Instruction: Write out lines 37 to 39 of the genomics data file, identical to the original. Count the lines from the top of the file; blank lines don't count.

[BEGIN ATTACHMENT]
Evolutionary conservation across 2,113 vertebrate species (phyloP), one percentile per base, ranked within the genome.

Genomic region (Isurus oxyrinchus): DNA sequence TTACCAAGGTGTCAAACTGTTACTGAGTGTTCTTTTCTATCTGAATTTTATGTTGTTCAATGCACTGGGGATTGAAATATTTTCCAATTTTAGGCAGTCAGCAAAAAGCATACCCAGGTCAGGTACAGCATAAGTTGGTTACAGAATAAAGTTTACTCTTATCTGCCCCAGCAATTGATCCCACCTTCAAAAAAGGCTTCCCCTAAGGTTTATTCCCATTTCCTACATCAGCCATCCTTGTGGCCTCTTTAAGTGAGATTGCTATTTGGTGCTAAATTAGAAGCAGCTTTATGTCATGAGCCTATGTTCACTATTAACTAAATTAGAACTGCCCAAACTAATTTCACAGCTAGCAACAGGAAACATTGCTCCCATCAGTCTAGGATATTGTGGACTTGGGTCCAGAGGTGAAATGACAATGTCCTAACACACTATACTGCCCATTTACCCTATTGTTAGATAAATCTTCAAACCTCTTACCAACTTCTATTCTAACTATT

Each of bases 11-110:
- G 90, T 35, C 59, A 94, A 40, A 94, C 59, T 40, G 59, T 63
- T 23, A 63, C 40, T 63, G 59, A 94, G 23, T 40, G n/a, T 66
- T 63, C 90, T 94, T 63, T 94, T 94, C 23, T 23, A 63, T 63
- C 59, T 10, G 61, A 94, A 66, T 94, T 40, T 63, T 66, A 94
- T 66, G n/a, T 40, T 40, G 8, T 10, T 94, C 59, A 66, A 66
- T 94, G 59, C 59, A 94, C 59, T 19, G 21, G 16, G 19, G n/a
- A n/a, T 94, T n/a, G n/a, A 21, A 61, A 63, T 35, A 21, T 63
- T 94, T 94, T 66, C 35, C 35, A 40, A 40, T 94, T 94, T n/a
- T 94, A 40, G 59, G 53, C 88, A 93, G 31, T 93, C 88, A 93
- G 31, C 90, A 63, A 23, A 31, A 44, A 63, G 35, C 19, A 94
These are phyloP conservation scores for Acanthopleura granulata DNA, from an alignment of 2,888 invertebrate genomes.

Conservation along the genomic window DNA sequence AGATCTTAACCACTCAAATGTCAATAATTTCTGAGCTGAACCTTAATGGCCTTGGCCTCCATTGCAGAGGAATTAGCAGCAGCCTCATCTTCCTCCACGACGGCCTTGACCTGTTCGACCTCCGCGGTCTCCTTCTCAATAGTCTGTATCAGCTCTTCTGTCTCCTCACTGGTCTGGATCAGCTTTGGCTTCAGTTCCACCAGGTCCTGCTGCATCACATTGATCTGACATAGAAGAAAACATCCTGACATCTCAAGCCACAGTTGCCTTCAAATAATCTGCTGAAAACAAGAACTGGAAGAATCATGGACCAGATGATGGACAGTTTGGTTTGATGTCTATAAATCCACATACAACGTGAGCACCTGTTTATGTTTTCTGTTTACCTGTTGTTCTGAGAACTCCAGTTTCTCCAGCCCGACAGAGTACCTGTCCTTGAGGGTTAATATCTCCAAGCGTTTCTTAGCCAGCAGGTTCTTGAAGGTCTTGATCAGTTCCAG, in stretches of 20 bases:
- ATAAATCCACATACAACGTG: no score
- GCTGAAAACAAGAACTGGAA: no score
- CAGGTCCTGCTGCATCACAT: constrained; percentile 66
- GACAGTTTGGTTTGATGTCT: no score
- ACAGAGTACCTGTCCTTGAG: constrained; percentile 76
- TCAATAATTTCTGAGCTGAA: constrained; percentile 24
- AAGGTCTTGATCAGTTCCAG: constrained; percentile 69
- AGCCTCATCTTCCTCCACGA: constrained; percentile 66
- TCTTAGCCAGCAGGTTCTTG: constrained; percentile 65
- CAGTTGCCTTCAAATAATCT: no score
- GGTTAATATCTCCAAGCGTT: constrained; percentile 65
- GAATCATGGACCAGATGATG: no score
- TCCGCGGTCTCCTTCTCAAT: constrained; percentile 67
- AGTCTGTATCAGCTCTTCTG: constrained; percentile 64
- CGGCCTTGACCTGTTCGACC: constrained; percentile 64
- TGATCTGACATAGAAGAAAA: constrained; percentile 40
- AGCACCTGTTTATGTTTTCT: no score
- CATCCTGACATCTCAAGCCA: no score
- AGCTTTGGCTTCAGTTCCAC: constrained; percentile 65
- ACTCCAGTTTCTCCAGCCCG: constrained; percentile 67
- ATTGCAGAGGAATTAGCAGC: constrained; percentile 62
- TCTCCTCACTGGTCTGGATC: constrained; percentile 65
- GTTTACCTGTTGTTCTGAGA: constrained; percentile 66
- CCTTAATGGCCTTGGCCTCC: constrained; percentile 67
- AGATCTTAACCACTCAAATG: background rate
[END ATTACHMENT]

- TCTCCTCACTGGTCTGGATC: constrained; percentile 65
- GTTTACCTGTTGTTCTGAGA: constrained; percentile 66
- CCTTAATGGCCTTGGCCTCC: constrained; percentile 67